Tuesday, February 19, 2008

Fatal Scalpel: Spot the difference....

The first is a scan of the first page of “Fatal Scalpel” as it appears in Gredown’s Horror Experience # 1, c. 1976. The second scan is of the same splash page as it appears in Eternity Comics’ Fifties Terror: Classic Pre-Code Horror #4, 1989.

Close inspection reveals the first scan to have far more pencil and ink detail compared to the second one, with more shading and, of course, blood on the face of the victim. Given the order of publication one would assume the second scan had been cleaned up, but that is not the case. This is an example of a pre-Code horror story which was reprinted for horror magazines (such as those published by Eerie Publications) with altered art work to increase the gore factor, and which found their way into Gredown’s titles.

“Fatal Scalpel” originally appeared in Haunted Thrills #5, January 1953, and it’s a truly deranged pre-Code horror story which I highly recommend to anyone who appreciates grisly revenge stories. I don’t know who the artist is but I understand from another collector that it is likely an Iger shop artist who did not do a lot of work for Iger and thus may be identifiable (TBA).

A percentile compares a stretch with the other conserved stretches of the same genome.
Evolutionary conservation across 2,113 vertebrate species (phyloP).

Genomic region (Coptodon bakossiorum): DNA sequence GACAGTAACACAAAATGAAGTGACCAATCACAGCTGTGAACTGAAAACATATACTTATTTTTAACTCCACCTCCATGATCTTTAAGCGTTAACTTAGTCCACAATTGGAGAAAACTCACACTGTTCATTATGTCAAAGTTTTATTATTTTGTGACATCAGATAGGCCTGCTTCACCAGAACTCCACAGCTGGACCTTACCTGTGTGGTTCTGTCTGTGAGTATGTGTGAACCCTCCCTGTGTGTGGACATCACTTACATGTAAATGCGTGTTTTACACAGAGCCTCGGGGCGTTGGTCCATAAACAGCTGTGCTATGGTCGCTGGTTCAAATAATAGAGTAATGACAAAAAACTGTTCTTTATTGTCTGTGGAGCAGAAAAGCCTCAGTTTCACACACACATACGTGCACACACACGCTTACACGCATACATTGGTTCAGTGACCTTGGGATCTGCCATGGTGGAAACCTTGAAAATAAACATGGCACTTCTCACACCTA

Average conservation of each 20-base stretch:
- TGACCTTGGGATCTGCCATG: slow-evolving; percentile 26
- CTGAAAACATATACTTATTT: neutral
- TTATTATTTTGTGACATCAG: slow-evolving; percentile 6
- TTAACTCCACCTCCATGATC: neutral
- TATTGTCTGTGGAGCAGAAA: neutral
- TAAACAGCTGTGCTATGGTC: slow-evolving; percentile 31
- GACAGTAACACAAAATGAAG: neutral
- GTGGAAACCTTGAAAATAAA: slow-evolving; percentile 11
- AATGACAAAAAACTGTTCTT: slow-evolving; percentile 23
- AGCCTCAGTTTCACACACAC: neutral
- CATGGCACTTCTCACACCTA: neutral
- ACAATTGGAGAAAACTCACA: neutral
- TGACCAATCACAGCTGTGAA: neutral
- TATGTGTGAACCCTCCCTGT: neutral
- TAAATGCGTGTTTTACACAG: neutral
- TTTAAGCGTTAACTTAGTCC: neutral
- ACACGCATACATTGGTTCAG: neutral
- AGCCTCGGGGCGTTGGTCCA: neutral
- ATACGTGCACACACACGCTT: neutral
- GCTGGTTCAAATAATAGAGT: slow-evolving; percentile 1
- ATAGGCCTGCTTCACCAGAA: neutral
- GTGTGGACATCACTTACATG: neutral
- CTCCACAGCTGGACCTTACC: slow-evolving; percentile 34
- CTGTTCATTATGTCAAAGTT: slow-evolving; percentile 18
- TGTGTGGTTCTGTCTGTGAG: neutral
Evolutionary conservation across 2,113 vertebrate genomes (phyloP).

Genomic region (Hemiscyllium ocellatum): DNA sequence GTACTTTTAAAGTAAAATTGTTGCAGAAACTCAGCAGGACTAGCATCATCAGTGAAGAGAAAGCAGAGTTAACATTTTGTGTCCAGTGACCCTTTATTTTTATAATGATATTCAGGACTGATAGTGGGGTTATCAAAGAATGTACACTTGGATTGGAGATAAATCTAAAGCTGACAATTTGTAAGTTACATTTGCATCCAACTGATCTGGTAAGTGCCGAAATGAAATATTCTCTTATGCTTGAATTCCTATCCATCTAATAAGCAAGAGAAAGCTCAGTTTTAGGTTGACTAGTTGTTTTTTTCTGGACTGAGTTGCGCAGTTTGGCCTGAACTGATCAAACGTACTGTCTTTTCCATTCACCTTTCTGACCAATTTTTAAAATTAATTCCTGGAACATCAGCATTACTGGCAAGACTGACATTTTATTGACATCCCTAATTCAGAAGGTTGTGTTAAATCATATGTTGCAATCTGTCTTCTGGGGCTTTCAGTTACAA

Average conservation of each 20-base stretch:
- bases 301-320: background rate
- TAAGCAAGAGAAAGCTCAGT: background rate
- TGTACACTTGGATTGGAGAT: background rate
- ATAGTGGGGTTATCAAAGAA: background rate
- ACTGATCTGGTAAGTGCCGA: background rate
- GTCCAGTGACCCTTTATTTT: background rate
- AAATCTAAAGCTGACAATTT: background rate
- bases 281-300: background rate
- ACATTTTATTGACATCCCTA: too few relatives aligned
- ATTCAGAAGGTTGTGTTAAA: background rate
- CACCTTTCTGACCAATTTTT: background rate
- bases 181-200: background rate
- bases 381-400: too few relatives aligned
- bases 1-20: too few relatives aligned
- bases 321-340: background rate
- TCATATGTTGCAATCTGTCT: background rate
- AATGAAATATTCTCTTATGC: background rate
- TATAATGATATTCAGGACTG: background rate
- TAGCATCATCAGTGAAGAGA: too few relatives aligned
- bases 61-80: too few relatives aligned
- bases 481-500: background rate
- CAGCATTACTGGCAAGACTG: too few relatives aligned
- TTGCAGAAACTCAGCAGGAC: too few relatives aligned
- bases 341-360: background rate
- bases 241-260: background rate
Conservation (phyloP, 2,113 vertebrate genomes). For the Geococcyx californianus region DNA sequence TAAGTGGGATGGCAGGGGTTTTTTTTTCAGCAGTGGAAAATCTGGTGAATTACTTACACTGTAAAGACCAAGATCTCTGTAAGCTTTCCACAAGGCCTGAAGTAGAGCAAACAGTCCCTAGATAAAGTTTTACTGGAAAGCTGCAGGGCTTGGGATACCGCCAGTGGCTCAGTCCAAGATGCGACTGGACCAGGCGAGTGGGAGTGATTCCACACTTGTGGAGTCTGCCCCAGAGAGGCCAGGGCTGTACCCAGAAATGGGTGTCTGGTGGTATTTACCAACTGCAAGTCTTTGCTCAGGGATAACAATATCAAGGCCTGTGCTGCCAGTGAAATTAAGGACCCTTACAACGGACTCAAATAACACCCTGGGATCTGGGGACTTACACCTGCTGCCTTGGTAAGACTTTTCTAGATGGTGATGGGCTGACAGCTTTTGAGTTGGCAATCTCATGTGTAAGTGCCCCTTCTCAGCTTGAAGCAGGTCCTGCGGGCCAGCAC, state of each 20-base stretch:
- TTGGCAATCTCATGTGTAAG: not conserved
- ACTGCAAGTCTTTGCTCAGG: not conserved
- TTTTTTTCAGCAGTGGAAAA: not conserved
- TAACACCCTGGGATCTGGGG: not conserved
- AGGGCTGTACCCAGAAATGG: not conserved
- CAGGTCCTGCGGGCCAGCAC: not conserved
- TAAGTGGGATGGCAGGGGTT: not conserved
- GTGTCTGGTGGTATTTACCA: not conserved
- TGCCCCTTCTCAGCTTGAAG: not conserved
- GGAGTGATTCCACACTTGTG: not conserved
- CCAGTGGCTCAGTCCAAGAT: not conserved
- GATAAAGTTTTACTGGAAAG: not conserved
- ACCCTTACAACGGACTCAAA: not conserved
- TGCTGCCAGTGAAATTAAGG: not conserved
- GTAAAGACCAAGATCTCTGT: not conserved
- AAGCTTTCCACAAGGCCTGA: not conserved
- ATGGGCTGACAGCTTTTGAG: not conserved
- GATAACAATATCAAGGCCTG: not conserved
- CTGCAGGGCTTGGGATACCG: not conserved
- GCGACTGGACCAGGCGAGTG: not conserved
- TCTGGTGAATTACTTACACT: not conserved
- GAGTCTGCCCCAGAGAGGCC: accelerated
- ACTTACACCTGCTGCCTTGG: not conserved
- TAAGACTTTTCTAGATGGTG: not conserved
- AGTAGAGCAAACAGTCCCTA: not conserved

mcannon said...

Interesting to actually see one of these comparisons, Spiros, after reading various descriptions of the Eerie Pubs modifications. While I can understand the reasons for such changes (added gore content to increase the shock factor, and additonal shading to compensate for the B&W printing), I'm still puzzled at the seemingly random and blobby nature of some of the heavy blacks in some of the Eerie material that Gredown reprinted. Was the printing really that crappy in the US originals, or is it due to sub-standard printing in the Gredown reprints?


spiros xenos said...

Yeah, the disadvantage of this comparative example is that each sample is itself a reprint.

As for the heavy crude shading you refer to, it's a good question, and I've tended to believe it's a result of hack artists crudely modifying the original inventory for black and white reproduction... after all, plenty of other material (such as ACG reprints) come up bold and clean and sharp. But I would like to see original prints of the reprints to satisfy our curiosity.